2. refreshing ease or inactivity after exertion or labor: to allow an hour for rest.
3. relief or freedom, especially from anything that wearies, troubles, or disturbs. (to this i say "Ha! do you live in the modern world with a job and dead turtles in your backyard?")
4. a period or interval of inactivity, repose, solitude, or tranquillity: to go away for a rest.
5. mental or spiritual calm; tranquillity...
7. cessation or absence of motion: to bring a machine to rest....

–verb (used without object)
15. to refresh oneself, as by sleeping, lying down, or relaxing. (sorry, i dont think i know what this means? in english, please?
16. to relieve weariness by cessation of exertion or labor.
17. to be at ease; have tranquillity or peace...
19. to be quiet or still. (again, je ne comprende pas?)
20. to cease from motion, come to rest; stop.
21. to become or remain inactive....(what?!?!)"

Well. Isnt that interesting? There are a few additional definitions that I did not include, but I think these cover it sufficiently. And blatantly expose my lack of understanding of this simple word and the activity that is supposed to go along with it.

It turns out, my biggest challenge in all of this isn't going to be the bouldering sessions, marathon 20+ lap-to-failure gym sessions, conquering of fear from exposure, longer runs, meditative yoga hours... its the rest that will be the most difficult thing for me to succeed at. I have an old, 1916 house; I have a high-energy dog; I have a job and volunteer obligations; I have friendships to maintain, I have loneliness to battle, I have energy to burn and "shoulds, coulds and woulds" to say no to. What I dont have - or dont allow myself - are times to truly rest. Prepare for the breakdown because this is going to be my true test of mental and physical strength - to resist continuous movement. Give me 50 push-ups! Not an afternoon to fill with..... quiet.

And so I'm revising the plan. Here it is, with revisions. Phew. Am I being a wuss? Or am I finally, as my dear friend Sally would say, "pushing it up" (in lieu of sacking up) and taking on the true challenge?

Now, who wants to join me for few hours of bouldering OR a rest session??

PS - As you can see in the photo, I've been wearing a pair of hand-me-down-lite Evolv XY custom's that I got from Sara. I never thought I'd go back to more "aggressive", velcro shoes - it turns out I have dainty feet with bunionettes... but I'm in love.  Built on the Elektra womens-specific platform, they've got good grip for pulling and toeing in, are comfortable enough to get through a session of 4x4's without agony, and easy off for a break to do crunches and pull-ups. Every shoe has a different last, but when it comes to performance, if these fit your foot, I highly recommend them.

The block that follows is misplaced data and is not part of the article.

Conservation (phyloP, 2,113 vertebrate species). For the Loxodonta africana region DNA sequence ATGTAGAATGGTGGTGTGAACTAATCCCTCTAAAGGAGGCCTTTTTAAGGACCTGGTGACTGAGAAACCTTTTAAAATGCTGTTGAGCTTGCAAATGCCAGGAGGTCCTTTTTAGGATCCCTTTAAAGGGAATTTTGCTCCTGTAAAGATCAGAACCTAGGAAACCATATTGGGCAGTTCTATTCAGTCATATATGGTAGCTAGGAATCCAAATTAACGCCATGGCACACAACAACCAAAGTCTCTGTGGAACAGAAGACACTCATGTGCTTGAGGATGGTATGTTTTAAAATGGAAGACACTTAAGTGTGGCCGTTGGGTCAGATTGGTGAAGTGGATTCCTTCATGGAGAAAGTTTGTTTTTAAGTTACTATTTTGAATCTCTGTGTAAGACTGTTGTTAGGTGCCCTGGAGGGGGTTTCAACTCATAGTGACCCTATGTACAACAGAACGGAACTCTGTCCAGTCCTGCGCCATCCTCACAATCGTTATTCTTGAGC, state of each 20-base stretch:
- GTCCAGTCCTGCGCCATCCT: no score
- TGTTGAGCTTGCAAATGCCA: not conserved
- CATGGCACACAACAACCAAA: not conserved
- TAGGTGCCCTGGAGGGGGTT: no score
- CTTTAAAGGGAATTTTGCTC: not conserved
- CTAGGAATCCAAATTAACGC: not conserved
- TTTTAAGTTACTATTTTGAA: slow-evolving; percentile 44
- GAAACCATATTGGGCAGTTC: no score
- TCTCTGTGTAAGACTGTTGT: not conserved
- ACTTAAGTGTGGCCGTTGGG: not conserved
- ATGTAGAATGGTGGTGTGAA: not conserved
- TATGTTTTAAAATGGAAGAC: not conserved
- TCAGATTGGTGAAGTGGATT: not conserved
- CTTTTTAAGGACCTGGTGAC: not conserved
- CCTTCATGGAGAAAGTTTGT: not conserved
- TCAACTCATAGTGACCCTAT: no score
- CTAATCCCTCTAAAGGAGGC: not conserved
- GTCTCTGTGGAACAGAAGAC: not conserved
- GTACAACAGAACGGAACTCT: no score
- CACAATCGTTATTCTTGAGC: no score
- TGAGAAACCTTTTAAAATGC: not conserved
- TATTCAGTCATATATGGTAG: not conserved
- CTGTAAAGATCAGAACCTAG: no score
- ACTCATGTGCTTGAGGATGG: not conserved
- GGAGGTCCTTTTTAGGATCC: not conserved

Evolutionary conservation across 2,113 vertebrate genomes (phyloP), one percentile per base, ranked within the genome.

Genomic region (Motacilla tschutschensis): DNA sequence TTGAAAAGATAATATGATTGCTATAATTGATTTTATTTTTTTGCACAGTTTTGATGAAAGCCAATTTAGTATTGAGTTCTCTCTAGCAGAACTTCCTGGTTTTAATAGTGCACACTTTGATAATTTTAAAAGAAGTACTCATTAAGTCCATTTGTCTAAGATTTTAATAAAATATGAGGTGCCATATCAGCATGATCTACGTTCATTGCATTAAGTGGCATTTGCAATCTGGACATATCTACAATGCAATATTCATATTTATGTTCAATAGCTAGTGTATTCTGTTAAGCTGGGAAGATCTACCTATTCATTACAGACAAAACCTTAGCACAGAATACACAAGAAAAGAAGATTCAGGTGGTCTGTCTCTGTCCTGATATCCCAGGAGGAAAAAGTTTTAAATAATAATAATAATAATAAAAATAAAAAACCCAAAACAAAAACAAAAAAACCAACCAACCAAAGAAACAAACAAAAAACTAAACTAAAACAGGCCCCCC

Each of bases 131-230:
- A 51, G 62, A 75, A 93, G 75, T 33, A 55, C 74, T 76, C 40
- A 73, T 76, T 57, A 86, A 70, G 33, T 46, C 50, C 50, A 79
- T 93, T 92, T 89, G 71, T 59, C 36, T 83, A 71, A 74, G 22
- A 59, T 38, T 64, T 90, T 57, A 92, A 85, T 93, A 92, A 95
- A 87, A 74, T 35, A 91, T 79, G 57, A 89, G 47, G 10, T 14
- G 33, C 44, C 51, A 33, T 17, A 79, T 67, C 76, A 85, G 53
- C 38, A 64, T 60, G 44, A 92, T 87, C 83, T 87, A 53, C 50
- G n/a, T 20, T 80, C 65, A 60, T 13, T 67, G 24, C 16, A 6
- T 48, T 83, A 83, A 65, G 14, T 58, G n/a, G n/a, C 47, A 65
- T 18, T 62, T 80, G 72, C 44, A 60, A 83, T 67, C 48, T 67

Thursday, February 24, 2011

A Higher Gear

Alright. No more distractions. No more excuses. "Its too cold," "there's too much snow," "I'm tired," "I should be writing/cleaning/entertaining Maile the Great"...are no longer valid reasons for skipping out. Its time to kick my own ass and get moving. You see, I've got this beautiful machine that carries my mind, heart, and spirit to all the incredible places I want to go to in this world. And, the machine wants to move. Time to shift into a higher gear.

After, oh, I dunno, maybe 3 weeks, of thinking about it (aka lazy procrastination), I've completed my first training plan for this year's climb-o-rama. Time is flying faster than snow falling in our hills these days. Before long, the season will be in full swing. So, here 'tis, y'all. I cant wait to wake up with that familiar, lovely ache in my muscles again, and feel the glow of strength being built.

Yes, strength is important for hanging on in sketchy situations. Despite being a burly girly (in a past life, i'm pretty sure i was a hawaiian rock hauler who built heiau/temples), I know I cant rely on brut force alone. I need strong cardio and endurance to get me to the base of a climbs and to sustain strength through long days and routes. I need a sound, grounded mind to keep my head cool in airy situations that take my breath away. And, I need flexibility in body and mind to adapt to the terrain and conditions we come across. This plan is my attempt to work all of these aspects.

Included in my plan:
  • Hal Higdons free 12-week training schedules for half and full marathons. Whatever your distance, I highly recommend these (along with a running buddy for long, long runs). Hal has helped me complete 5+ half's and a marathon in '09.
  • Drills from friends in the twitterverse. Thanks jrmontag, TaxNerdAtPlay, and The Climber Girl for suggestions. Have one? Send it to me. (I have not read Eric Horsts books yet, but they come highly recommended. As soon as SPL has them ready at my library, I'll start reading and adding his suggestions in.)
  • Practicing yoga on-and-off the past 3 years, I've developed tools for maintaining mental peace and strength in addition to building physical strength. Eiric Ovrid of Yoga on Beacon, has been an amazing instructor for me -or teacher's assistant as he would prefer to be called- helping me to discover my own "teacher within". Whatever my mood, however much energy I have or lack, whatever my challenges are, I leave his class with an elevated feeling of calm, possibility, and optimism. As he says, "Its not good, its not bad, it just is."
    Maile the Great is a fan of OR's new climbing wall.
  • I'm lucky to work for a company that supports my "play." The new climbing wall at Outdoor Research is going to be a big part of my training ground, in addition to our workout room and proximity to the Seattle waterfront for lunch-time runs. 
    Wish me luck or better yet, join me now and again; I'm fueled by encouragement and camaraderie and would love your company. To quote a Sara-ism, "Shitballs."  This is going to hurt so good. Off I go.

    PS - music is key for me and training/working out. My dear friend Rachelle just sent a kicking mix-CD to get me moving and Kevin Rudolf's "Let It Rock" is my current fave (I havent figured out how to share this in a prettier way than the link, let me know if you want it).